Finally, boxed programs that tout how many years of gain students will make if followed carefully are bogus. My district has had students in such a comprehensive reading program for years w/o changing the trajectory for most students.
    As a special education resource teacher, during my years of elementary teaching, I posted regular gains by using an eclectic approach with students. I had many tools in my repertoire and I paid careful attention to the needs of individual students, tailoring my approach as I taught. I NEVER used a boxed program.
    How little so many seem to understand. During the 1960s the US Dpt. of ED sponsored the famous first grade studies where they evaluated the approaches to teaching beginning reading that were around at the time, at the end of the study, and it was extended to track progress up through about 3rd and perhaps 5th grade, there was no significant strength of one “program” over another. Teachers made the differences, not programs. Teachers could approach teaching reading from drastically different perspectives and get similar results.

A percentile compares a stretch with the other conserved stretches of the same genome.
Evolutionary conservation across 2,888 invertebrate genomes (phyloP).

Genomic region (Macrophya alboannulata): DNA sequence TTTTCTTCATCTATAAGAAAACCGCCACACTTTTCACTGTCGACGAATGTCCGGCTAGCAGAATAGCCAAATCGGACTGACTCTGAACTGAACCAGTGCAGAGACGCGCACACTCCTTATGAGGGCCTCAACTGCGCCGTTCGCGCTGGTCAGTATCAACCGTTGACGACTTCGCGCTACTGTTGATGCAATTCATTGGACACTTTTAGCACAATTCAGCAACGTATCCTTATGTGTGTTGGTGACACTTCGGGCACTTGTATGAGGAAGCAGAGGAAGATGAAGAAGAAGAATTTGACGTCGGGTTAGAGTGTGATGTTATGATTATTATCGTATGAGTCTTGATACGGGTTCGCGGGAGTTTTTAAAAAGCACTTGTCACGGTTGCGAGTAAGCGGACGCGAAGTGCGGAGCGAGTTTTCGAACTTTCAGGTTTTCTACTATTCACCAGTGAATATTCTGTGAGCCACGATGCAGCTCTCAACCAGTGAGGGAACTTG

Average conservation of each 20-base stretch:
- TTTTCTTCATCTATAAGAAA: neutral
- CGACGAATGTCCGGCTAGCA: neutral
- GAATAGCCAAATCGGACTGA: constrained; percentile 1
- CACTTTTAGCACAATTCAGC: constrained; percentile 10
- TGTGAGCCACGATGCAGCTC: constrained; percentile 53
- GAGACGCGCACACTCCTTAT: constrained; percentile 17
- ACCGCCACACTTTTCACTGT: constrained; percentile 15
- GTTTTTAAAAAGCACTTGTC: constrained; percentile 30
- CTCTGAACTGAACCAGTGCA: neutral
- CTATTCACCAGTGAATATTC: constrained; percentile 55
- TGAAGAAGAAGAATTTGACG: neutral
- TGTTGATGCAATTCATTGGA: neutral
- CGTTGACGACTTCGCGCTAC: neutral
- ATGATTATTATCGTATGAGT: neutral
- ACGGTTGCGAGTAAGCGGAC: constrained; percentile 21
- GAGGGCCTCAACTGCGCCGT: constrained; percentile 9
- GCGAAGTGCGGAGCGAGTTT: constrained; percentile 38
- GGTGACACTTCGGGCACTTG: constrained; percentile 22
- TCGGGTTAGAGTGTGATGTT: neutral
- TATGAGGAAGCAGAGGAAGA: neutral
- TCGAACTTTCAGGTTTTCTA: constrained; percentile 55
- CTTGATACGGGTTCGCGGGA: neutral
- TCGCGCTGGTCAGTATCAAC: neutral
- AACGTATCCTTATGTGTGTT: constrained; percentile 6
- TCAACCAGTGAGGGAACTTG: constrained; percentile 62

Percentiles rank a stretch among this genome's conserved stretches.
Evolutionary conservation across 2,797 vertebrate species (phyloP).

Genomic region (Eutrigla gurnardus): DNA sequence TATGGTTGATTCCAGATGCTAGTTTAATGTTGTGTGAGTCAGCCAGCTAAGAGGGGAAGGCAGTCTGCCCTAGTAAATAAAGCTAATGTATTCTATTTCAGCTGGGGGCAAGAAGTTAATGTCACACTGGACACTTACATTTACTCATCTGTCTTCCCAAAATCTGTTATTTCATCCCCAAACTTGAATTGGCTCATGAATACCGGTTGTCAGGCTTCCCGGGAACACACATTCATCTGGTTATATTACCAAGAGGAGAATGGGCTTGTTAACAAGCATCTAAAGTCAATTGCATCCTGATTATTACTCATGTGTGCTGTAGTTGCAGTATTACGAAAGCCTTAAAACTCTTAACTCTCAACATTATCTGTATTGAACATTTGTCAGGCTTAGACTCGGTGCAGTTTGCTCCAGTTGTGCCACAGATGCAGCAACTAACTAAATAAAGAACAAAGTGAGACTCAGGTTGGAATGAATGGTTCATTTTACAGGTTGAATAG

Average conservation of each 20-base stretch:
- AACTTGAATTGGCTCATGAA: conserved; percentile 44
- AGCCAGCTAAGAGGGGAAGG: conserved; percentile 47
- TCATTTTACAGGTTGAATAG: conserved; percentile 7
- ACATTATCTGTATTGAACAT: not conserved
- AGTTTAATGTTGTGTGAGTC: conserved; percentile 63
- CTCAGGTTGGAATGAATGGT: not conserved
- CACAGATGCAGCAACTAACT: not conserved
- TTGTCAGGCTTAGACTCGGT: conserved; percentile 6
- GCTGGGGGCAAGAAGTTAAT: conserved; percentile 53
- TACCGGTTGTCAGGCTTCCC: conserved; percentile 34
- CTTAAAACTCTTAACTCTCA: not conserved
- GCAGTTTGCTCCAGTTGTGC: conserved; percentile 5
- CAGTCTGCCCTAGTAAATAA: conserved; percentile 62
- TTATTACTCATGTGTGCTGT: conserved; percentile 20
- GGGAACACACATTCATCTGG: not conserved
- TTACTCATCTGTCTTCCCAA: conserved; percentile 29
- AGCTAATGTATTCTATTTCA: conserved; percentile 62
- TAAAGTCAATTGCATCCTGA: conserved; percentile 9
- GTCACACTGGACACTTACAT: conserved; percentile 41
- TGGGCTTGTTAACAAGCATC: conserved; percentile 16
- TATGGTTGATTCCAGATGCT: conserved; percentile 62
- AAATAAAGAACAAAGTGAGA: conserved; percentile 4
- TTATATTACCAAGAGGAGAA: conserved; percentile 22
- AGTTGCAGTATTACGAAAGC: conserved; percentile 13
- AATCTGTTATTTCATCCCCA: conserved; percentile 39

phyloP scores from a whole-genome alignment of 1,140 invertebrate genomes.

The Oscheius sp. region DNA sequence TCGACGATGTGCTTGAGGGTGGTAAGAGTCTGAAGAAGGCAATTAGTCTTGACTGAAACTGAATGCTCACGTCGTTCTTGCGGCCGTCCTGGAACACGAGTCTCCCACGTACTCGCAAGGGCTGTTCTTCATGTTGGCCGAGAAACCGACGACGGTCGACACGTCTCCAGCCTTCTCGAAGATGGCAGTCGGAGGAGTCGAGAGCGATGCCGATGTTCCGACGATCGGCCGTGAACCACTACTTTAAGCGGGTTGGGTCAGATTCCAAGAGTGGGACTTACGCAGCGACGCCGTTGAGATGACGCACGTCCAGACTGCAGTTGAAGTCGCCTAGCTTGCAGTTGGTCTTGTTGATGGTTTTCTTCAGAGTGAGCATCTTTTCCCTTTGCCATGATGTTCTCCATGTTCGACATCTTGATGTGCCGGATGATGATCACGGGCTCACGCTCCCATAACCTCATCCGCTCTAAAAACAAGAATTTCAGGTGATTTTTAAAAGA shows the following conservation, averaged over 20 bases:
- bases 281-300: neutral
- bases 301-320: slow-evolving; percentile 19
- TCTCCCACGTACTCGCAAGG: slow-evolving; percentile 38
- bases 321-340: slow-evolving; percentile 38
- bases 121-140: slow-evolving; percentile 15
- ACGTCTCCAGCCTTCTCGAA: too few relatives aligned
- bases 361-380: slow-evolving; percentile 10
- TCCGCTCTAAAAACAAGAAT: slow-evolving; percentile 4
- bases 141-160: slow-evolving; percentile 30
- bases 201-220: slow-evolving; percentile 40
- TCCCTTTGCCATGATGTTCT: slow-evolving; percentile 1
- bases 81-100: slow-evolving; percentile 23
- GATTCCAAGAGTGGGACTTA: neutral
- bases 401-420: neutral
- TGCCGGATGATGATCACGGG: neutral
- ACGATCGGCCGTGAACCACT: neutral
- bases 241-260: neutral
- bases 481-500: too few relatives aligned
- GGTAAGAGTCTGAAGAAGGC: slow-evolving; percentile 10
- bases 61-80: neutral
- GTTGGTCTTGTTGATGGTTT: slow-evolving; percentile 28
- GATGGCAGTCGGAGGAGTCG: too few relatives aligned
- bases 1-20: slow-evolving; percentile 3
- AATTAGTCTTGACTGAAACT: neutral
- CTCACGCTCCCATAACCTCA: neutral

2. Avatar

    Not only dos the education establishmetn fail to each teachers hwo to teach reading by DEcoding honics. In the UK anybody who DOES get it right is sacked. Dr Martin Turner, an educational psychologist, speaking for 9 LEAs, exposed the failure of look-say and lost his job, 1990. In 2011 a deputy head Richard Freeman had such good results teaching teenage strugglers using my “Step by Step” that inspectors were stunned. Was he praised? No – he lost his job.
    If all primary schools used ONLY my “Step by Step”, we would move up at least 20 points, perhaps even 30. But the Dept for Education, Ofsted, my LEA and my MP all say “The matter is closed”. And the education budget is a crippling £97bn a year!
    Only in government can utter failure be rewarded.